W. C., 16 years old ; mother died when he was young, abandoned by his father at three years old, and taken into the workhouse at six. He was then



returned to his father by the parish authorities, but at eight years old he was sent into the street to provide for himself, being sometimes allowed to return at night and lay upon the bare floor. He began to gather bones, old iron, and anything he could find. This was his first step in juvenile delinquency, and he soon became a regular and confirmed thief, finishing in the night plans formed during the day. He was conscious that this was wrong, but as he himself says, his heart was so hardened that he did not care what became of him. He feared neither police nor prison. Without home or friends, he sometimes slept in out-houses, under hay-stacks, and still worse places ; on being brought to this school, where he met with kind and friendly treatment, employment, and instruction, with a portion of food and wages, he became much attached to the persons and place of his rescue, and has ever since cherished and manifested the warmest gratitude for the benefits conferred upon him. He soon became a most industrious boy, though at first much averse to work. Being an intelligent boy, he made great progress in learning, and the solemn truths of the Scriptures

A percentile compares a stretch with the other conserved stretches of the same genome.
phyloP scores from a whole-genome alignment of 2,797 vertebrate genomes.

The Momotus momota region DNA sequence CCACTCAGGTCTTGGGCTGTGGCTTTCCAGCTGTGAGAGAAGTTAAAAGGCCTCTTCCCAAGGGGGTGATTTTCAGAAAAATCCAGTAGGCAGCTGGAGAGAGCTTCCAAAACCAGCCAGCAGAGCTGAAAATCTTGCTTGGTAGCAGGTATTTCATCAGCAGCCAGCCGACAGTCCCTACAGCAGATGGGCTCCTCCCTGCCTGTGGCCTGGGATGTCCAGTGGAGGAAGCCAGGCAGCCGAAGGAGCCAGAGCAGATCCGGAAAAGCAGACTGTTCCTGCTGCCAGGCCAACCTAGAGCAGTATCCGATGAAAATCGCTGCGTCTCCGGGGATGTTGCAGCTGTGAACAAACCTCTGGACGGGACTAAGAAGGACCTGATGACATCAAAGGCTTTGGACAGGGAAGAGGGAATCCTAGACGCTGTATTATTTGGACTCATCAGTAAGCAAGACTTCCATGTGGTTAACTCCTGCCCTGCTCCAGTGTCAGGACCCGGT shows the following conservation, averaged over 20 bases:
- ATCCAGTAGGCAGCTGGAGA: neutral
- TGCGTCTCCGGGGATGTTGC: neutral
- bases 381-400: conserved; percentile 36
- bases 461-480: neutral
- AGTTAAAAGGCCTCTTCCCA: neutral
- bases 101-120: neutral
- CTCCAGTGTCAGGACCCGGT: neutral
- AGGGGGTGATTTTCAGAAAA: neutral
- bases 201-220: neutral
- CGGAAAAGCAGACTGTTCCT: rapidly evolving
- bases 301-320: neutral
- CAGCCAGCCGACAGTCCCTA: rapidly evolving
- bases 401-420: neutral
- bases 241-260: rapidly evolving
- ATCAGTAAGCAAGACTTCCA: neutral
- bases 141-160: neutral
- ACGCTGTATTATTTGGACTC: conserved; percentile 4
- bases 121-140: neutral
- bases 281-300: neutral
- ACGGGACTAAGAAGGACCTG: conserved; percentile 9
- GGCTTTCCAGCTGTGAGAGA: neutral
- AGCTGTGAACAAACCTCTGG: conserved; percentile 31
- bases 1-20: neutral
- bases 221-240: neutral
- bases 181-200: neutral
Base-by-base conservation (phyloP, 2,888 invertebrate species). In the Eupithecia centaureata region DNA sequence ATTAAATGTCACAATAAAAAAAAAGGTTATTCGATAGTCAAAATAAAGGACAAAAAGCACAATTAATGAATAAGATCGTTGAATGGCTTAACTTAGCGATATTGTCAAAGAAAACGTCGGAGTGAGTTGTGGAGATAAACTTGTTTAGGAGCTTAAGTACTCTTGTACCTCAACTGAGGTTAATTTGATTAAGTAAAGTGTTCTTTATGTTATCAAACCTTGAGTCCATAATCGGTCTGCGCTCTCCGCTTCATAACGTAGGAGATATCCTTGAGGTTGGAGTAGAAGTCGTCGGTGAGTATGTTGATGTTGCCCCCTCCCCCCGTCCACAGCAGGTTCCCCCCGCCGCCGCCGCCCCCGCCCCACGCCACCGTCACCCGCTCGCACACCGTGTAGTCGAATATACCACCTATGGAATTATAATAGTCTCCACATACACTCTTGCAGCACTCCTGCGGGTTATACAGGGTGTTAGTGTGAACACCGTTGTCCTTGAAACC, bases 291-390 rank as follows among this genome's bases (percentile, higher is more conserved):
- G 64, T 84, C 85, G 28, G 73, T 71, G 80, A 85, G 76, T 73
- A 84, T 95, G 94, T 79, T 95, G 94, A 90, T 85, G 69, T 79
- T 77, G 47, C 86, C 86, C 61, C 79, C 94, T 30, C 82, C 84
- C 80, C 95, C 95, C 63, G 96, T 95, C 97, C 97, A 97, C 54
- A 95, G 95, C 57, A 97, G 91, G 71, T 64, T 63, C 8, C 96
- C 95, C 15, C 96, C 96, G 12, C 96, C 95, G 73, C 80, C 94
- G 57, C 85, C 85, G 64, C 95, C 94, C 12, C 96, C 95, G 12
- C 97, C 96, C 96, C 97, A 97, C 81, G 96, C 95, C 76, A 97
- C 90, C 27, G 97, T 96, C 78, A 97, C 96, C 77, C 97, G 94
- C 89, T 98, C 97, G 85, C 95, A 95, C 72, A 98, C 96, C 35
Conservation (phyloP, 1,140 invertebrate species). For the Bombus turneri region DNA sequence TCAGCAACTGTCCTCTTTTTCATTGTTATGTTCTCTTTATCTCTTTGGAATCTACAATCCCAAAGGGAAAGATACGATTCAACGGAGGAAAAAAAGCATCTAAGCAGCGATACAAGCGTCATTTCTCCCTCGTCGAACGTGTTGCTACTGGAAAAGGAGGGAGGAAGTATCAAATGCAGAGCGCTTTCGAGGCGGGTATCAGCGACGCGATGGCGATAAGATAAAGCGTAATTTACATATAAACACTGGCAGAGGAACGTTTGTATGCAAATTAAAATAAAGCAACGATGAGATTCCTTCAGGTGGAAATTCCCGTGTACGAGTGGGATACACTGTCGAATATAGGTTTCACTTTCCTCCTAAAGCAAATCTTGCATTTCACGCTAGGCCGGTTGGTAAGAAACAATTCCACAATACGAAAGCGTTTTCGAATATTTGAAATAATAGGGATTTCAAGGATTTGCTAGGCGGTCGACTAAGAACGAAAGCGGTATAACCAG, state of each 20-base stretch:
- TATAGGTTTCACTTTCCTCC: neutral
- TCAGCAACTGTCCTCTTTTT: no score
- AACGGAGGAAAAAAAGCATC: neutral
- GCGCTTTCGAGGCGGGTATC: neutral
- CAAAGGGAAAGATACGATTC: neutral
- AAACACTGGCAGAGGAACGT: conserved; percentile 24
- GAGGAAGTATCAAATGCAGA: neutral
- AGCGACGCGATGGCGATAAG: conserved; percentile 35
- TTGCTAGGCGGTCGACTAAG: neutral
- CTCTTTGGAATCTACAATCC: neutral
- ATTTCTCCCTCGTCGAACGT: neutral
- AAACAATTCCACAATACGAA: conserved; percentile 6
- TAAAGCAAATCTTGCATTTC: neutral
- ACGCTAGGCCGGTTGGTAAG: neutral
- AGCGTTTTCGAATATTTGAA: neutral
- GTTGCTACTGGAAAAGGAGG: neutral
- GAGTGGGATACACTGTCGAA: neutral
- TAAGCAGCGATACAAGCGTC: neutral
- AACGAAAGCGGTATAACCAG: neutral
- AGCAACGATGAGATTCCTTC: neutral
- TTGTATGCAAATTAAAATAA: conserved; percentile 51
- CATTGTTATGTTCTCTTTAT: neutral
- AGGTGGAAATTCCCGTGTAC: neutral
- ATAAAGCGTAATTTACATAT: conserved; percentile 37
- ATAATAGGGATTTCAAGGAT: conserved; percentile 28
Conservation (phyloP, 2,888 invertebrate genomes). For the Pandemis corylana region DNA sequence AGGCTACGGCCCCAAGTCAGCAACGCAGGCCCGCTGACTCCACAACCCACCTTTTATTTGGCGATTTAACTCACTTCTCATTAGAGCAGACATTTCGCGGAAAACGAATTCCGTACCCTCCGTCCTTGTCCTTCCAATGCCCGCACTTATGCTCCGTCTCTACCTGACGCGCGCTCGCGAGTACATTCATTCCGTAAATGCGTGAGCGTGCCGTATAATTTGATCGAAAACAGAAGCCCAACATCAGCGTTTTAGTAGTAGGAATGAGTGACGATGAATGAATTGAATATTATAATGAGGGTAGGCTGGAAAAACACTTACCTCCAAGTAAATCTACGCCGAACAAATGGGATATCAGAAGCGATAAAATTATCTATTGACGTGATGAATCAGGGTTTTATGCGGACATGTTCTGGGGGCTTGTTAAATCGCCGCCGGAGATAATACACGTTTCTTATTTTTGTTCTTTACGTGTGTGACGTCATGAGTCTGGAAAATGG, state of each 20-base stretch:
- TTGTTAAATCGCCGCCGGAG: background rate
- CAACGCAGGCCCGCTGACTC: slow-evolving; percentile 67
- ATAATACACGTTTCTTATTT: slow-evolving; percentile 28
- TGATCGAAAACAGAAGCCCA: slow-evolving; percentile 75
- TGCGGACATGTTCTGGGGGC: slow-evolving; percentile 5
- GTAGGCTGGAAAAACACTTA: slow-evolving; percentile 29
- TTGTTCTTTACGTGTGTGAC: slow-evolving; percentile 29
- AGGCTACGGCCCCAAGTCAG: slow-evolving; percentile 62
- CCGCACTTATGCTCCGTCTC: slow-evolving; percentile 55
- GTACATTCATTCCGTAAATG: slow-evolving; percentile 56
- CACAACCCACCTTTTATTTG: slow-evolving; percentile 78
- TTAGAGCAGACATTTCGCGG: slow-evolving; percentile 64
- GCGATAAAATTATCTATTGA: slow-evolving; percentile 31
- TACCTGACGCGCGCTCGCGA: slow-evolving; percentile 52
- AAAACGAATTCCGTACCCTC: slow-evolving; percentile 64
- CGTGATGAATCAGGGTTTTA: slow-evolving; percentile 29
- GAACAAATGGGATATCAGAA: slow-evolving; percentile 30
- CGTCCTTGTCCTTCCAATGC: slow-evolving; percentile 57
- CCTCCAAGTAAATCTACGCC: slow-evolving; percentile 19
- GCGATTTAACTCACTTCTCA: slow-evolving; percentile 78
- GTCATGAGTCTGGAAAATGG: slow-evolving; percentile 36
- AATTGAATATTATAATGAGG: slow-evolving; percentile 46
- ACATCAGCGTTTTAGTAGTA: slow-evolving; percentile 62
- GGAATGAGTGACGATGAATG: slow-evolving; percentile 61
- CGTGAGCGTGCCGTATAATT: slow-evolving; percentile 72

have already made a deep impression on his heart. Experiencing the benefits of this Institution, he became anxious that his former associates should share the ame advantage and he has several times endeavoured to bring them to the school, and not without success, two boys being now in school who were brought by him, and are progressing favourably. Others have been brought by him, but after a while have returned to their former habits. He is now employed by the Shoe-black Society. He regularly attends the Evening and Sabbath School, and at public worship is very attentive.